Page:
What do you think? Which brands are well-positioned to sponsor subversive activities? What could they do? Please leave your thoughts as comments below!

Pegmo: Why I love it

Chicago is home to a few startup giants (e.g. Groupon, 37signals), and fast growers (Tap.Me) One up-and-comer is Pegmo, is a simple social media-based loyalty program for brands that may not have one; co-founder Wes Donohoe refers to as “a big game that isn’t built.”

There are a few reasons I like Pegmo:

Pegmo rewards consumer behavior that already exists. When I created and led the KmartGamer project over at Sears Holdings, our end goal was to find a way to reward gamers for being gamers. Once a user signs up for Pegmo, they start earning rewards for things they already do: follow a brand or retailer on Twitter or Facebook or check into a store on Foursquare.

Pegmo unifies brand-related social engagement on one platform. Users may follow brands and retailers on Twitter and Facebook, and check in frequently on Foursquare, but no other platform (that I’ve seen) makes it this easy for businesses to form a multi-layer relationship (unless there’s a savvy marketer driving the channel and content strategy, that is).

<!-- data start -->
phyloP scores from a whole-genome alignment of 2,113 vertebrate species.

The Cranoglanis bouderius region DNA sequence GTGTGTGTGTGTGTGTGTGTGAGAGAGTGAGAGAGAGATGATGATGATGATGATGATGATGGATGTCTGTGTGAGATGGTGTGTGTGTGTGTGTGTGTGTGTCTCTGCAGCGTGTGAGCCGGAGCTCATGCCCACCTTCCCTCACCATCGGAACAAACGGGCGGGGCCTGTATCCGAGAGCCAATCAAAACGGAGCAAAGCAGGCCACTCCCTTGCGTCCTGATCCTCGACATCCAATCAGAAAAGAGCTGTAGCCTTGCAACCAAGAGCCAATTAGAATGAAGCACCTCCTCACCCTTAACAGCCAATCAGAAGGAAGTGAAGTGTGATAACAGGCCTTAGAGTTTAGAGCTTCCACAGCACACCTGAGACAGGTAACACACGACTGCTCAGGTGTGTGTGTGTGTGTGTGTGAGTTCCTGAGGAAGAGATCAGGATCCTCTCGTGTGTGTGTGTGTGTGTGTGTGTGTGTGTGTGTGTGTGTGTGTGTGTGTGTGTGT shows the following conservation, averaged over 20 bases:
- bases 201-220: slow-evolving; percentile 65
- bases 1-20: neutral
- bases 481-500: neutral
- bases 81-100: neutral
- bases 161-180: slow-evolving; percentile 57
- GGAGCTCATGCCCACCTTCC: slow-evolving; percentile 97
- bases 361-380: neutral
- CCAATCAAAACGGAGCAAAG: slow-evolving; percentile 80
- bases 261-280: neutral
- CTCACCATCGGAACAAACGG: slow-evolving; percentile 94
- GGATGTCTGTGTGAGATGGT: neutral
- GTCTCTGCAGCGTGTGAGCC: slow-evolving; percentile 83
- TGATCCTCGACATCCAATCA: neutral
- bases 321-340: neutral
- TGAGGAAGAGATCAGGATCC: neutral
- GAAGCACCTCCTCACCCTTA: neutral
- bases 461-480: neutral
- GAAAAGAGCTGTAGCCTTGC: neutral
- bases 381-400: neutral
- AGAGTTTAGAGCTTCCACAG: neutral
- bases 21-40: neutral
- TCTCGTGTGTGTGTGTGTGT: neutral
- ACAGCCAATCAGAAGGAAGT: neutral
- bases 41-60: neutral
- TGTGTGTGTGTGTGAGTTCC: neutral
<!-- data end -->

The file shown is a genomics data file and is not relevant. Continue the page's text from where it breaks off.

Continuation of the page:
For brands and retailers, Pegmo generates not just numbers, but actions. If users don’t already follow the brands or retailers that are listed on the site, Pegmo prompts them to do so for additional points, or “Pegs.” In addition, Pegmo prompts users to share their thoughts about the brands themselves. For instance, a restaurant could ask users to share their thoughts on the dishes or drinks they like at the restaurant, whether it’s directly to the brand, or posted on their Facebook wall. As a result — and depending on the feedback itself — Pegmo has the potential to be an interesting research tool.